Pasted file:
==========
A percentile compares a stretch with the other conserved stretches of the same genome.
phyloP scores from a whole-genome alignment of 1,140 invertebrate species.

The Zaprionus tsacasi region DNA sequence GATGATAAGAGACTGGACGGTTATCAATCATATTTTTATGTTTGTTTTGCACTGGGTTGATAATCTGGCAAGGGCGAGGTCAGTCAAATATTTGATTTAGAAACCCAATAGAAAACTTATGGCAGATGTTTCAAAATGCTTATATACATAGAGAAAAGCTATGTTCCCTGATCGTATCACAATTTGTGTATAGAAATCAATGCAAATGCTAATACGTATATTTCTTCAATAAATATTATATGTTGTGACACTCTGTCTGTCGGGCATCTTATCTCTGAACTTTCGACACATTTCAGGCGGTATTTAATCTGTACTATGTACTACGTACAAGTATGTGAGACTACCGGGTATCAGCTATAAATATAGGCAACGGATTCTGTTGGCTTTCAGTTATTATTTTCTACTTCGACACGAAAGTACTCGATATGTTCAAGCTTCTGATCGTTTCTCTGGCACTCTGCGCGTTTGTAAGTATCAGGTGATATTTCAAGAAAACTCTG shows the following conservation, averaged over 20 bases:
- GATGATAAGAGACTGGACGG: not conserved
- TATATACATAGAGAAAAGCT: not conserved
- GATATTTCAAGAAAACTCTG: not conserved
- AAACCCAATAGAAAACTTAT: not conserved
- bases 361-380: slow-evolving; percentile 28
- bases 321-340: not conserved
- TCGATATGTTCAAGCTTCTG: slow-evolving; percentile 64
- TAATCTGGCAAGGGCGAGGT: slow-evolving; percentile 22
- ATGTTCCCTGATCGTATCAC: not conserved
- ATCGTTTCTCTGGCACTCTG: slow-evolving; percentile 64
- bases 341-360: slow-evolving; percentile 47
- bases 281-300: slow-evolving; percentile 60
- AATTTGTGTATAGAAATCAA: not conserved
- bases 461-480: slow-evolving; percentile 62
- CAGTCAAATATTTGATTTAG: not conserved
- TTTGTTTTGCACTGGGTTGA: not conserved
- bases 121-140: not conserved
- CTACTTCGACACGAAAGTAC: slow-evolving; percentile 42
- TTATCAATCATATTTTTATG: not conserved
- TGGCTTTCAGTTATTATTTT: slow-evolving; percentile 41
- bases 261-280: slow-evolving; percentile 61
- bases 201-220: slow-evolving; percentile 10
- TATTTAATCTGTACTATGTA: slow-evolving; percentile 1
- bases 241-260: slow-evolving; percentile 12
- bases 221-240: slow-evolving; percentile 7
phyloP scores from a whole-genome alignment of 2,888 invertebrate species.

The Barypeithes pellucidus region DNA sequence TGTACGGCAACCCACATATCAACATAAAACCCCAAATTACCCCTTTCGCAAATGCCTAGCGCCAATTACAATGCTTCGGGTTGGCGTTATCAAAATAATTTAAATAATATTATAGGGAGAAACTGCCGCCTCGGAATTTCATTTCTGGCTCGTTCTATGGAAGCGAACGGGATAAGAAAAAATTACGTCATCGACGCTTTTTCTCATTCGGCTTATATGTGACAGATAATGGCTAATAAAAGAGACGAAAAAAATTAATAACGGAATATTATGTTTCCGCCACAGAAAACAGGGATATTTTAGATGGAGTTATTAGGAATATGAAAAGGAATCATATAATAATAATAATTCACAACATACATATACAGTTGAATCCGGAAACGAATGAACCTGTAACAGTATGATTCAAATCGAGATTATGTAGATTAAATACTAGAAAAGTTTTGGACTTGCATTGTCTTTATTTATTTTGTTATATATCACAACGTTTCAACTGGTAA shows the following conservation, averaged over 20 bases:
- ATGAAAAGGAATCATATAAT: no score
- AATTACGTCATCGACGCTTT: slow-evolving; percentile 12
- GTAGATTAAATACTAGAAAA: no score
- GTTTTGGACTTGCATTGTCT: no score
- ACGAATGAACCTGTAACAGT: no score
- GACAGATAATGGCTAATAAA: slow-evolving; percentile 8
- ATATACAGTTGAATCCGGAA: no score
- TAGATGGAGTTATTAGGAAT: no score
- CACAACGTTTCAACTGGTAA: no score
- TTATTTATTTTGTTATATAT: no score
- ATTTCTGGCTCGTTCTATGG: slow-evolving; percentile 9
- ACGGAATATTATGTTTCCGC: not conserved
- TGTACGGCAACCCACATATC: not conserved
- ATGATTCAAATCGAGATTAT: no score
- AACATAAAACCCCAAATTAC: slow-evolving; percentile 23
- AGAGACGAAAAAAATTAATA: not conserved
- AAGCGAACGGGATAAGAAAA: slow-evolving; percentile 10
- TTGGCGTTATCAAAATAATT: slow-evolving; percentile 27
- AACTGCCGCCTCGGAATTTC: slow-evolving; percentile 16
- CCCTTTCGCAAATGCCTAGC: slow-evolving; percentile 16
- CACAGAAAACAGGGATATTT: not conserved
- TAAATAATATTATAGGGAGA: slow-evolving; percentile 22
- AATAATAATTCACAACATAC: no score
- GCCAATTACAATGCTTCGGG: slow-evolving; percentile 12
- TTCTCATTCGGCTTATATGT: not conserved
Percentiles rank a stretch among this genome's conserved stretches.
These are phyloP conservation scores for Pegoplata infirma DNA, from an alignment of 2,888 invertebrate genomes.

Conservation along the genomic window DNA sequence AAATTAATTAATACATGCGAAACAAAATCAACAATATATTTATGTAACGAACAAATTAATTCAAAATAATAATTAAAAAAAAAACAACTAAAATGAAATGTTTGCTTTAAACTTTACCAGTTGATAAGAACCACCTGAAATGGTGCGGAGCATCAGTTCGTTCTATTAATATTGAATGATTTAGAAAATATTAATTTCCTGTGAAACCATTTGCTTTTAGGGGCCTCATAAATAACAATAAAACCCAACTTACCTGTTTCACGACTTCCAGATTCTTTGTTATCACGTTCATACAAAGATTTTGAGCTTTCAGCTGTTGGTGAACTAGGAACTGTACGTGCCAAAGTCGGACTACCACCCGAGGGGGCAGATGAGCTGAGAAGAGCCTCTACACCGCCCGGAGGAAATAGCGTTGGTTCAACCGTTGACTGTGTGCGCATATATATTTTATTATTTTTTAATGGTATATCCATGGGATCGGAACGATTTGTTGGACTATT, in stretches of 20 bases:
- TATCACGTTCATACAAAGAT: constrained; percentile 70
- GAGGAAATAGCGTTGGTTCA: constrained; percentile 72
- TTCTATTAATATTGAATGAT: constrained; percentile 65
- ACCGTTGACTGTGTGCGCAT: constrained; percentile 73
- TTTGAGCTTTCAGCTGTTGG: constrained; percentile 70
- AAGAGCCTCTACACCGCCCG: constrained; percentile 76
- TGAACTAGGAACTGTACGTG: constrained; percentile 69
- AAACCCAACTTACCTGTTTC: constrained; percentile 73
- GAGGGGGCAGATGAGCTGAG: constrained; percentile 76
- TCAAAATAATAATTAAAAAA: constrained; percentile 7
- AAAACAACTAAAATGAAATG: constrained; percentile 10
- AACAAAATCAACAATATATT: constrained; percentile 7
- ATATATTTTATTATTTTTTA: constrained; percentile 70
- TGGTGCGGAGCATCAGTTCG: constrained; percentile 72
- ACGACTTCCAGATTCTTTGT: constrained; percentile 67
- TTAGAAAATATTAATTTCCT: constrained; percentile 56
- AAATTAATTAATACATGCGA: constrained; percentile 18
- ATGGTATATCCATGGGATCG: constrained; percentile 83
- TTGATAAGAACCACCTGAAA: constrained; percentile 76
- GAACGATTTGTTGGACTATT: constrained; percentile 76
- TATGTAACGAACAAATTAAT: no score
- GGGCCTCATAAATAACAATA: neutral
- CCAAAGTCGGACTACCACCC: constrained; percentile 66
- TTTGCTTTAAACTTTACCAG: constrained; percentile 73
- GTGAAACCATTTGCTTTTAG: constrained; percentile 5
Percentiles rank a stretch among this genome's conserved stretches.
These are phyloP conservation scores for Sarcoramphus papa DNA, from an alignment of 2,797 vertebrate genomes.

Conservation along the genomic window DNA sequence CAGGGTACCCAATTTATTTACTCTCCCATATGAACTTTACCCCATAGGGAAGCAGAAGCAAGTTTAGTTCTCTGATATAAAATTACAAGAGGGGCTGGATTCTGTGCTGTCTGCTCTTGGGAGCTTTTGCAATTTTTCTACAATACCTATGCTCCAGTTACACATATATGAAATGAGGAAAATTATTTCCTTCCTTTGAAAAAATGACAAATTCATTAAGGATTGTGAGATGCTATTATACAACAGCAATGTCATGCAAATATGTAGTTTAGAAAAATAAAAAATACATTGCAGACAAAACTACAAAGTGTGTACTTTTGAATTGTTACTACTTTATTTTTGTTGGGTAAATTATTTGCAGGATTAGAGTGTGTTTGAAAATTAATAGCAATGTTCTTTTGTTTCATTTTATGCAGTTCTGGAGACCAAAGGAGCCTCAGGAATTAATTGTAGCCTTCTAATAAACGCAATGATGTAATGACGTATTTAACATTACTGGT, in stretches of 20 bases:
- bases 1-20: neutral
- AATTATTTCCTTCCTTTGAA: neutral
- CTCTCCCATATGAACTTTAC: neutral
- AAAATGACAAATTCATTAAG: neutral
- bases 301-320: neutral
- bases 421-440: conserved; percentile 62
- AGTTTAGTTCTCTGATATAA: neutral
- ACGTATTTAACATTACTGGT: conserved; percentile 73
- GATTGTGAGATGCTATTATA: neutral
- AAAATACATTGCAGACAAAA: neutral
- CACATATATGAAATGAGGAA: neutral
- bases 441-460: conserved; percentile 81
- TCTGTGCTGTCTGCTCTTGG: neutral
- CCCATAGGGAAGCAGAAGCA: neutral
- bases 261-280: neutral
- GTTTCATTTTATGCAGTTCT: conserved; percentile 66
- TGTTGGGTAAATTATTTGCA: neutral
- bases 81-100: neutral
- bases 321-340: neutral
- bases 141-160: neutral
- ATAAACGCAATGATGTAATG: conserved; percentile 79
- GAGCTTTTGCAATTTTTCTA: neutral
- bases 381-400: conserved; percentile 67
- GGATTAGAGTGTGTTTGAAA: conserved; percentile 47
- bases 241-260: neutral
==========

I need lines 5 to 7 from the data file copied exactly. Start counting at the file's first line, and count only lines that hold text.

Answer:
- TATATACATAGAGAAAAGCT: not conserved
- GATATTTCAAGAAAACTCTG: not conserved
- AAACCCAATAGAAAACTTAT: not conserved